Monday, 3 December 2012

Barriers to Great Advertising

Advertising testing could provide a reliable feedback loop and lead to much better advertising, but many obstacles stand in the way. The first great barrier to better advertising is self-delusion. Most of us believe, in our heart-of-hearts, that we know what good advertising is and that there is no need for any kind of independent, objective evaluation. Agencies and clients alike often think that they know how to create and judge good advertising. Besides, once agencies and clients start to fall in love with the new creative, they quickly lose interest in any objective evaluation. No need for advertising testing. Case closed.

Strangely, after 40 years of testing advertising, we cannot tell you if a commercial is any good or not, just by viewing it. Sure, we have opinions, but they are almost always wrong. In our experience, advertising agencies and their clients are just as inept at judging advertising as we are. It seems that none of us is smart enough to see advertising through the eyes of the target audience, based purely on our own judgment.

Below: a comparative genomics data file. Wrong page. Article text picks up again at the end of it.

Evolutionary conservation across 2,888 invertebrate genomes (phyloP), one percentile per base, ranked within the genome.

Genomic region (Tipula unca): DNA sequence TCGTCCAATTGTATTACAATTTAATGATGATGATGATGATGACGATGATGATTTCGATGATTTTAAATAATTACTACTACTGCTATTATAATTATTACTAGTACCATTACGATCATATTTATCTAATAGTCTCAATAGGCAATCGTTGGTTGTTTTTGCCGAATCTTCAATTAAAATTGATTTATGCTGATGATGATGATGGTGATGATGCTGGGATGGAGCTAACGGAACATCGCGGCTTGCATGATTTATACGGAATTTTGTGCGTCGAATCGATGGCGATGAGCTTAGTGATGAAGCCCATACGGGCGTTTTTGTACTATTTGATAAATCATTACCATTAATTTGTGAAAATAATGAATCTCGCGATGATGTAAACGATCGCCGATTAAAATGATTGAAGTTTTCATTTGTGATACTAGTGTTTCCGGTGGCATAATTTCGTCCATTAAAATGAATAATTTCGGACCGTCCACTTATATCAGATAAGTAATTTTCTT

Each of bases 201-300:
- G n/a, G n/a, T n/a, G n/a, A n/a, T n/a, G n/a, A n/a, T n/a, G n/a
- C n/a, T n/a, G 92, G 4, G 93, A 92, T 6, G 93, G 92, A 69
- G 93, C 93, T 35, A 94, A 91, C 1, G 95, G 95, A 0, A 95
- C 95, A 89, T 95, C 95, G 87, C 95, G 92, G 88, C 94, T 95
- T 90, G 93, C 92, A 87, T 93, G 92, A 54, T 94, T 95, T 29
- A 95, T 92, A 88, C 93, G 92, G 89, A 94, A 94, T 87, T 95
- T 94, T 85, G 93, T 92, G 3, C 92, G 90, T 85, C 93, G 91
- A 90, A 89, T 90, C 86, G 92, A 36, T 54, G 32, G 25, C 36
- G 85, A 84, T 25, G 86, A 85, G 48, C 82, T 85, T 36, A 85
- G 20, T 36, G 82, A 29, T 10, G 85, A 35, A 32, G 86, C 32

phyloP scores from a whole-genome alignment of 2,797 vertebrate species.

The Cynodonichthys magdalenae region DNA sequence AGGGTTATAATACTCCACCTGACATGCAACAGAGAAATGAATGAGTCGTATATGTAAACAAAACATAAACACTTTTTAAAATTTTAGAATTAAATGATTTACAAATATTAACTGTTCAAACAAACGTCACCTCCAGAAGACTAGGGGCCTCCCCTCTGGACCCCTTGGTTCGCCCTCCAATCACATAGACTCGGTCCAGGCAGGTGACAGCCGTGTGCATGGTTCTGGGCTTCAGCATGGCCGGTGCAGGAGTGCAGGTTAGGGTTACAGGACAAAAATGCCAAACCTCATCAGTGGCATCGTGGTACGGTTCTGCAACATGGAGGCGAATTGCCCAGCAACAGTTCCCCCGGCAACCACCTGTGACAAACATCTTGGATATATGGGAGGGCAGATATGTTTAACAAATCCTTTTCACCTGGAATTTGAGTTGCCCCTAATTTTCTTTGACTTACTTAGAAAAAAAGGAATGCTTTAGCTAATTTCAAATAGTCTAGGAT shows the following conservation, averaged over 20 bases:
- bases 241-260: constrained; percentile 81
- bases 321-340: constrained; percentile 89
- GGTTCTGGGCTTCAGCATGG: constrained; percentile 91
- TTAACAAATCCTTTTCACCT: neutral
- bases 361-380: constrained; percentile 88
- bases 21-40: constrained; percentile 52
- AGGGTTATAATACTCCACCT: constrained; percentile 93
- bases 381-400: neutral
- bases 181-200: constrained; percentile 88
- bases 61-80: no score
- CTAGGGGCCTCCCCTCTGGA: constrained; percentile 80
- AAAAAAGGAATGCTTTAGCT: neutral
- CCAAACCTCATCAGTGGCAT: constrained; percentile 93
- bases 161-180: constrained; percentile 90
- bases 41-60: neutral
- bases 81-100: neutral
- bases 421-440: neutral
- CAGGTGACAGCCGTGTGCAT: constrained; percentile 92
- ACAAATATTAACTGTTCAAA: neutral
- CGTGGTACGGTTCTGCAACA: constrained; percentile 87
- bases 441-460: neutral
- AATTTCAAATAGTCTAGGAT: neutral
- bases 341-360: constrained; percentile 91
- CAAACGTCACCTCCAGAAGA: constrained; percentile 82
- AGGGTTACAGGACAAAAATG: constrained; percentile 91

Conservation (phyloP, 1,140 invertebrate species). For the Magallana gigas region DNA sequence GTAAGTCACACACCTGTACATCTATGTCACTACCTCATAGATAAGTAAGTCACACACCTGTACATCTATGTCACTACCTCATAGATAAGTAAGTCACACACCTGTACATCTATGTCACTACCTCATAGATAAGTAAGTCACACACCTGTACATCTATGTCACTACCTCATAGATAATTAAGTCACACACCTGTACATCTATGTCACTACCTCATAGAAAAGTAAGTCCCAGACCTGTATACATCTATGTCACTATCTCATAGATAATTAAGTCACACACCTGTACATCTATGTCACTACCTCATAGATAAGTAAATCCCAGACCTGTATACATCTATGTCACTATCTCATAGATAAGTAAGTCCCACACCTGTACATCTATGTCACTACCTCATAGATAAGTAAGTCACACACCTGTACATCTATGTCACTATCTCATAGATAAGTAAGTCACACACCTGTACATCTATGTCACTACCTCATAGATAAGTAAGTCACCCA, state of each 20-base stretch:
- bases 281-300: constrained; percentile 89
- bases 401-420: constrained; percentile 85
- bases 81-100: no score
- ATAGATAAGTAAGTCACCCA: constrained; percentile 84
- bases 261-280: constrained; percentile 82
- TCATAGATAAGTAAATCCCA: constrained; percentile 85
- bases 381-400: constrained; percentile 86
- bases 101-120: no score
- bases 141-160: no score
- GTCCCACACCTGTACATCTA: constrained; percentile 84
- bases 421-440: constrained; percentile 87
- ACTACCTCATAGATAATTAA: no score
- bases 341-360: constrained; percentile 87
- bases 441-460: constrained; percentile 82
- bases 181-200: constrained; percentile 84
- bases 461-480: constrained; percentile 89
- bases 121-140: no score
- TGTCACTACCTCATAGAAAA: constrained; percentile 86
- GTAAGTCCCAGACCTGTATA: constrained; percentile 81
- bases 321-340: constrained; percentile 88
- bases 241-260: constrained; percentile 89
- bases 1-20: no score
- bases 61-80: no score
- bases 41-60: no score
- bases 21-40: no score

A second barrier to better advertising is the belief that sales performance will tell if the advertising is working. Unless the sales response to the advertising is immediate and overwhelming, it is almost impossible to use sales data to judge the effectiveness of the advertising. So many variables are beyond our control, as noted, that it’s impossible to isolate the effects of media advertising alone. Moreover, some advertising works in a few weeks, while other advertising might take many months to show positive effects, and this delayed response can confound our efforts to read the sales data. Also, advertising often has short-term effects that sales data might reflect, and long-term (years later) effects that most of us might easily overlook in subsequent sales data. Because of these limitations, sales data tends to be confusing and unreliable as an indicator of advertising effectiveness.

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